Inpatient geriatric psychiatric unit’s “aha” moment leads to reducing falls by fifty percent
TEAM: Acute inpatient geriatric psychiatric unit nurses
ENTRY SUBMITTED BY: Michelle Dunn, RN, MSN, director, nursing quality improvement
Preventing falls in the inpatient setting is a challenge for any nurse-but even more so for the interdisciplinary team caring for patients in the acute inpatient geriatric psychiatric unit. The Acute inpatient geriatric psychiatric unit at Mount Sinai St. Luke’s Hospital services elderly patients who are admitted directly from the community or from nursing homes in the area. Many factors, including intrinsic, extrinsic or a combination of both, contribute to falls in the psychiatric inpatient.
Examples of intrinsic factors include impaired cognition resulting from a chronic condition (such as Alzheimer’s disease) or an acute condition (such as delirium). In addition, psychotropic medications and their adverse reactions may increase the likelihood of patient falls. Other intrinsic factors that may lead to falls include mobility, gait, vision, and balance disorders (Malik & Patterson, 2012). Extrinsic factors include lack of siderails to support getting into or out of bed, and the lack of a traditional call bell with a cord
In the first 3 months of 2015, there were 23 falls on the unit. This was a significant increase from the same time period in 2014. The hospital’s Skin Integrity and Falls Prevention Committee (SIFPC) convened a subcommittee consisting of members of the inpatient geriatric psychiatric interdisciplinary team (a nurse manager, staff nurses, nursing assistants, a physician, a nurse practitioner and a social worker). Together with the director of nursing QI, another physician, and a pharmacist, the subcommittee examined ways to reduce falls.
The subcommittee drilled down on the 23 falls and determined that the falls were evenly spread across the three traditional shifts (7-3, 3-11, 11-7). Furthermore, 3 patients fell twice; 7 falls were related to ambulating in the hallway; 4 falls were related to toileting; and 3 were accidental falls-patients slipped in urine on way to the bathroom.
Convening the subcommittee became the “aha” moment for the interdisciplinary team. The unit staff, led by their resilient nurse manager and with guidance of the SIFPC, continued to meet regularly to consider and develop opportunities for improvement. A risk assessment of the current environment and available resources was conducted.
One major thing that was immediately identified as a risk factor was the existence of a bathtub in one patient bathroom. The engineering staff was contacted to remove the bathtub. Anti-skid strips were placed in the shower rooms. The handrail in the hallways was painted a dark contrasting color to allow for better visualization.
Toilet seat risers were purchased, and the availability of wheelchairs and functioning walkers was assessed. A major factor for success in the therapeutic milieu depends upon the availability of a full-time physical therapist. Our unit did not have a PT dedicated to their patient population, but instead had one “available as consult.” Through meetings with nursing leadership and administration, a part-time PT position was approved in the fourth quarter of 2015. The team reached out to staff in other institutions to gain insights into their best practices. We visited nurse leaders at nearby nursing homes, and met with the nurse manager and staff on the geriatric psychiatric unit at another hospital within our own system.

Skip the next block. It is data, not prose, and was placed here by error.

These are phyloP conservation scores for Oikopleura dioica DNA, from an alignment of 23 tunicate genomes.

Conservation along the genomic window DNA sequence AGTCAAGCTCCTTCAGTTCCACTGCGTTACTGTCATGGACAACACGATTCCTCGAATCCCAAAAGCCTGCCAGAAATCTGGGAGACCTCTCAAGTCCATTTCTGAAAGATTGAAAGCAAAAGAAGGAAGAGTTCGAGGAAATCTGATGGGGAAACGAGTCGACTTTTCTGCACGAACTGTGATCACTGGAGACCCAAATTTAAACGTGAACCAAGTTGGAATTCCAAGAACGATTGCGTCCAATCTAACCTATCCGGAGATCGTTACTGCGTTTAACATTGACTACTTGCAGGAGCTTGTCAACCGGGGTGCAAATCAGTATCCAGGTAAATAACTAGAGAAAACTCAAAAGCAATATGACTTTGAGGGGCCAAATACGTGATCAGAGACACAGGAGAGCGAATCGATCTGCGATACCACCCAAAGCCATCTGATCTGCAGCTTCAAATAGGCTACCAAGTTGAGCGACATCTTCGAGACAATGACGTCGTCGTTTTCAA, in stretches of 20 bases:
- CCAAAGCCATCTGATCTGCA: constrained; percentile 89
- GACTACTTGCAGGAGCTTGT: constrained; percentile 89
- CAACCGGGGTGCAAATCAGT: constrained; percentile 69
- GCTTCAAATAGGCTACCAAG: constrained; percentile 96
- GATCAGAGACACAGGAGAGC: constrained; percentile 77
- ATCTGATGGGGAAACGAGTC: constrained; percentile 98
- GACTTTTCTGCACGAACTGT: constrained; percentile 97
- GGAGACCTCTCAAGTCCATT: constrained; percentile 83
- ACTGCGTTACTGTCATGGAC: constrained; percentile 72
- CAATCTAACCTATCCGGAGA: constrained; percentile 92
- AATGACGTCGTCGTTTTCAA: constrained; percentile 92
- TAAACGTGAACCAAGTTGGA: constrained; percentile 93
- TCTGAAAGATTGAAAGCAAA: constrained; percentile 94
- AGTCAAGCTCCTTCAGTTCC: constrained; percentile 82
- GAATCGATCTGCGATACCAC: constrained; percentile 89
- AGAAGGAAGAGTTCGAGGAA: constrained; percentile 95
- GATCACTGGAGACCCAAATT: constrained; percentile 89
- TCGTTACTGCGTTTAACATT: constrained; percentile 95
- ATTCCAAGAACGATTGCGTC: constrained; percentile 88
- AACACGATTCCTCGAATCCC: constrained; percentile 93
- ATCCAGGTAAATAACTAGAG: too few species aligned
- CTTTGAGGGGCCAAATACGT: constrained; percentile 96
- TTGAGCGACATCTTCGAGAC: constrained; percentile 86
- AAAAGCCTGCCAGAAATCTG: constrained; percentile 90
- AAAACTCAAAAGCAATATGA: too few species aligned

We also met nursing representatives from similar units in nearby states when we joined The Joint Commission’s “Targeted Solutions Tool project” on falls prevention. To address the potential risk factor of orthostatic hypotension, nursing staff were instructed on appropriate assessment techniques.
Patients not having proper footwear was identified as a factor for falls. Although patients are provided with non-skid socks, this may not be an effective solution for patients who are accustomed to walking with shoes. A social worker initiated early calls to the facilities that would be transferring their patients to our unit as a planned admission; we requested that the patients’ shoes be sent along with them.
In December 2015, a shoe drive was initiated to ensure that every patient was appropriately provided with non-skid shoes. This successful initiative raised more than $600 for the purchase of sneakers.
Falls have decreased by approximately 50% in the fourth quarter of the year. In November, there were zero falls on the unit! Still, the interdisciplinary staff acknowledge that falls prevention is an ongoing challenge, with more work to be done. In March 2016, a falls prevention awareness program is being coordinated by our staff. The team realizes that their investment in this effort will further contribute to enhancing safety on the unit.